Who's More Demeaning Than Brad Paisley?
Country music star Brad Paisley is either an idiot or a genius. If he wrote the song "Accidental Racist" to stir a whirlwind of (mostly bad) publicity, he's a genius. But the negative cultural consensus strongly suggests he should have never been dumb enough to try to write a racial-harmony song.
Paisley performed the song as a dialogue with rapper LL Cool J, now a star on the CBS drama "NCIS: LA." He says he wrote the song when he felt he had to defend wearing a T-shirt celebrating the country band Alabama, a shirt with the Confederate flag on it. In the song, he tries to suggest to a black man he met that the flag just says he's a fan of the Southern rock band Lynyrd Skynyrd.
Paisley sings, "I'm just a white man comin' to you from the southland / Tryin' to understand what it's like not to be. I'm proud of where I'm from but not everything we've done / And it ain't like you and me can re-write history." LL Cool J wrote his half of the song, and replies in part: "I guess we're both guilty of judgin' the cover, not the book. I'd love to buy you a beer, conversate and clear the air."
Cheesy? Sure. But isn't this the kind of Kumbaya sentiment liberal elites embrace in their quest for racial harmony? Yes, that's what they say. But when it's what you offer, they react with their true colors.
It was quickly trashed as racially clueless. NPR's new race and culture blogger Gene Demby, fresh from The Huffington Post, quoted comedian Patton Oswalt's tweet: "Can't wait for Brad Paisley and LL Cool J's next single 'Whoopsy Daisy, Holocaust, My Bad.'"
Oswalt must have been mocking the clunkiest line in the song, when LL Cool J alludes to slavery by saying, "If you don't judge my gold chains / I'll forget the iron chains." NPR's Demby complained, "A lot of people felt as if it was kind of shearing off kind of the rough edges of our history."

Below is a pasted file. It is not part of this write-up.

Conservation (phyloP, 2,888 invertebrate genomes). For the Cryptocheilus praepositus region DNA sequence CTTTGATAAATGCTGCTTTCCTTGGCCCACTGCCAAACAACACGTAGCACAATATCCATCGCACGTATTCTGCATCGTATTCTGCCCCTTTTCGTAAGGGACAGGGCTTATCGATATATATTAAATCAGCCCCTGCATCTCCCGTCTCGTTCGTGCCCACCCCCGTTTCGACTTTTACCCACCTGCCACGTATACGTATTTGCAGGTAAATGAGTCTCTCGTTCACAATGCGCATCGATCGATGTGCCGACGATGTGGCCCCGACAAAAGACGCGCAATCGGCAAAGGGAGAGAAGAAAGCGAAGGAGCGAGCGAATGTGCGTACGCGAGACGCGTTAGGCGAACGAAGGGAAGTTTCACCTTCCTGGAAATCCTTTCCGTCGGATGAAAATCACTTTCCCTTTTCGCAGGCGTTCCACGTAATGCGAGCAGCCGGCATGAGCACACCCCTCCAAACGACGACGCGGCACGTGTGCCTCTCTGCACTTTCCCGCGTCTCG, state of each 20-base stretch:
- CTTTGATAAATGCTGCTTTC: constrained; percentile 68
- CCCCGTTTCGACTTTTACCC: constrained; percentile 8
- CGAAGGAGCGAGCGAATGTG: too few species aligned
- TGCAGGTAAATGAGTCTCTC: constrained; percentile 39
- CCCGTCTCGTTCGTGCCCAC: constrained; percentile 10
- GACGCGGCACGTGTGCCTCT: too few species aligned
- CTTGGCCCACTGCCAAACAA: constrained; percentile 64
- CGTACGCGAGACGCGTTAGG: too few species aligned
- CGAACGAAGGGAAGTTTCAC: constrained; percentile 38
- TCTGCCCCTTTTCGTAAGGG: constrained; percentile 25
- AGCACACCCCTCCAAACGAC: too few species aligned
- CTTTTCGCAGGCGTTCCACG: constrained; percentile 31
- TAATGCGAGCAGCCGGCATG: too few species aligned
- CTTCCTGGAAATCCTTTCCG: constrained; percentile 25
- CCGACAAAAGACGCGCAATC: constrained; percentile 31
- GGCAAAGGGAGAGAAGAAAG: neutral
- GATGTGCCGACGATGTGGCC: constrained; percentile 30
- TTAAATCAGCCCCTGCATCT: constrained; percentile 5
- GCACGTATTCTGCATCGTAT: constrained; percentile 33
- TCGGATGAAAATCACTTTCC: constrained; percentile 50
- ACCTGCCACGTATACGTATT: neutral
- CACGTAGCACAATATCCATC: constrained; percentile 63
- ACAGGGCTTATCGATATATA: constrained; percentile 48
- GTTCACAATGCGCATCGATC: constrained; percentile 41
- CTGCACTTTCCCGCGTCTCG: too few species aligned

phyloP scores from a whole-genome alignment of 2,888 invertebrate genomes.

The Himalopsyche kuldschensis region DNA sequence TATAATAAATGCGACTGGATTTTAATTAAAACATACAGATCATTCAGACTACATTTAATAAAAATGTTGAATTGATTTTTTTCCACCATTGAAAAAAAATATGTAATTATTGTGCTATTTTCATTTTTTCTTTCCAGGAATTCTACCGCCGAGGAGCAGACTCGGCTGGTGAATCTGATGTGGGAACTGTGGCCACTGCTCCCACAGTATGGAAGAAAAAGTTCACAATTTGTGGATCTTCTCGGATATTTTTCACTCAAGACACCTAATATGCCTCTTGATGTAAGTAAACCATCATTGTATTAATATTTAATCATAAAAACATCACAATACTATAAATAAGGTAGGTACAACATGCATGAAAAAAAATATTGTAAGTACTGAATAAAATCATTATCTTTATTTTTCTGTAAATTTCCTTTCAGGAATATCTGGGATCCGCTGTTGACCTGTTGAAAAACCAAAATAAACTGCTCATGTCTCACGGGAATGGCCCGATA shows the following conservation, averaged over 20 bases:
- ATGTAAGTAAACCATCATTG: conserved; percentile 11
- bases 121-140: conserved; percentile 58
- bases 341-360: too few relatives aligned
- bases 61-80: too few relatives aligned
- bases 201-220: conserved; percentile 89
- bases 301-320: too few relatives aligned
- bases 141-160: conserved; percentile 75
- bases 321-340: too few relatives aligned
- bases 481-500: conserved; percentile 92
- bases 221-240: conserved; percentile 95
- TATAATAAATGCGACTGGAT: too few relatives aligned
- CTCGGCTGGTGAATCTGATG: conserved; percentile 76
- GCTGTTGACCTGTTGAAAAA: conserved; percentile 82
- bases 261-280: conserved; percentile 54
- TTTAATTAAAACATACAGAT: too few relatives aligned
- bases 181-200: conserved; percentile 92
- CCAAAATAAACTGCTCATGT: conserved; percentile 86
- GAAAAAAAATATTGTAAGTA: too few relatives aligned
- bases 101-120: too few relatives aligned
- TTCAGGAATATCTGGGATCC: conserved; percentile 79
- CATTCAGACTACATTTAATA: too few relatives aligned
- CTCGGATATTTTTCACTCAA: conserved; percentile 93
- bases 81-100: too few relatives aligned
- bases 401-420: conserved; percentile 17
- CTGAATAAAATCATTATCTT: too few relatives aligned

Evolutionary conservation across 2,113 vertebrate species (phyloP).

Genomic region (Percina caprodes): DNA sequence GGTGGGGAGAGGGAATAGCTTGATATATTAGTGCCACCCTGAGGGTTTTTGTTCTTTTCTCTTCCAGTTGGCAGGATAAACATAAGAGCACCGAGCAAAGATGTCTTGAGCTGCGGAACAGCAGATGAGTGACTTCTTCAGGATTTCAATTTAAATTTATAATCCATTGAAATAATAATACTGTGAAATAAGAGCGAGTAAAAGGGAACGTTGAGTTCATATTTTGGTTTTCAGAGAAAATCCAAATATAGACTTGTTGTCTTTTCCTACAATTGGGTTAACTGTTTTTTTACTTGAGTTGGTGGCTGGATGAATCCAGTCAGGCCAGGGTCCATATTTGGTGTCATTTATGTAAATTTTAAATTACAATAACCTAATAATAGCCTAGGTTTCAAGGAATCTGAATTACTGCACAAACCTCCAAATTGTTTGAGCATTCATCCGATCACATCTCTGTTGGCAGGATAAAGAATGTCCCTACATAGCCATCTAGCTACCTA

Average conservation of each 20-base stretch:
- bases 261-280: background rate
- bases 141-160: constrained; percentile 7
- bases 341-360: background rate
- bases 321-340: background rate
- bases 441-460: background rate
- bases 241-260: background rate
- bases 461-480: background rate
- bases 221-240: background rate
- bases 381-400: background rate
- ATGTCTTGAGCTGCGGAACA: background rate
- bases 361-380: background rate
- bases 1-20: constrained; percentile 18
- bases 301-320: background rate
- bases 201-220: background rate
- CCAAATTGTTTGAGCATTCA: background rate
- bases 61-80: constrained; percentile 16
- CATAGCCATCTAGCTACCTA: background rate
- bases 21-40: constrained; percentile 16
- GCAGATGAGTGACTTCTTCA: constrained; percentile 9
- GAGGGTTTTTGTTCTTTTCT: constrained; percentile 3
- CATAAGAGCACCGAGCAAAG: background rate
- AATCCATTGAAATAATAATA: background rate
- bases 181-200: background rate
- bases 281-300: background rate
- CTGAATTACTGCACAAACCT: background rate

Comedian and Current TV host John Fugelsang tweeted Paisley should have "gone with original title 'Well-Intentioned But Totally Ignorant Institutionalized Racist.'"
If one wants to see both institutionalized racism and an embarrassing attempt at whites trying to pander on race, I'd rather recommend "The Jimmy Fallon Show" on NBC.
Dennis Coles, better known by his rap persona "Ghostface Killah," was introduced with great enthusiasm by Fallon, before performing his song "I Declare War" from the new album "Twelve Reasons to Die." He was joined on the microphone by "Masta Killa" and "Killah Priest." Fallon even announced there was a "Twelve Reasons to Die" comic book soon available for sale — because it's never too early to sell the drug pusher/gangster lifestyle to children. That's their Kumbaya.
"I Declare War" was not an exceptionally violent rap song. It was a very typical violent rap song, with profanity and N-words, boasting about shooting and killing.
This was how NPR defined the concept behind the album, "the creation myth of a black superhero set in 1960s Italy." Ghostface "leaves to start a black syndicate, falls in love with a boss's daughter and makes a ton of money importing cocaine. For these crimes, the criminal organization he came up in murders him and dumps his body in a vat of acetate. His former friends press 12 records from his remains, but when those records play, his vengeful spirit arises. Though he was rebuffed and disrespected in life, in legend the Ghostface Killah becomes immortal."
It should be seen as "totally ignorant institutionalized racism" for record executives to make millions of dollars selling an assembly line of poisonous music that glamorizes a violent criminal lifestyle. After many decades in which tens of thousands of young black men were gunned down by other young black men, how can it be said that country music is the genre that's terribly insensitive to what's happening on this war front? This rolling slaughter is now the "rough edges of our history," and the popular culture glorifies it, romanticizes it and commodifies it.
Brad Paisley-shredding NPR is streaming this whole album on its website, applauding how it features "jangly, tumbleweed guitar that warms the cold-hearted comic book-style violence," and hailing one song for how our alleged hero Ghostface Killah "bobs and weaves with the track, but he maintains a forthright and basically conversational sentence structure, which, when he's describing the ways he might murder your children, really twists the knife."
NPR's reviewer is probably referring to the song "Murder Spree," which is a grotesque listing of vicious murder styles — from dismemberment to pushing brains out the back of a human head. Spin magazine praises its "mix of brute violence and graceful eloquence."
This country is sick and getting sicker. Don't blame Brad Paisley and LL Cool J.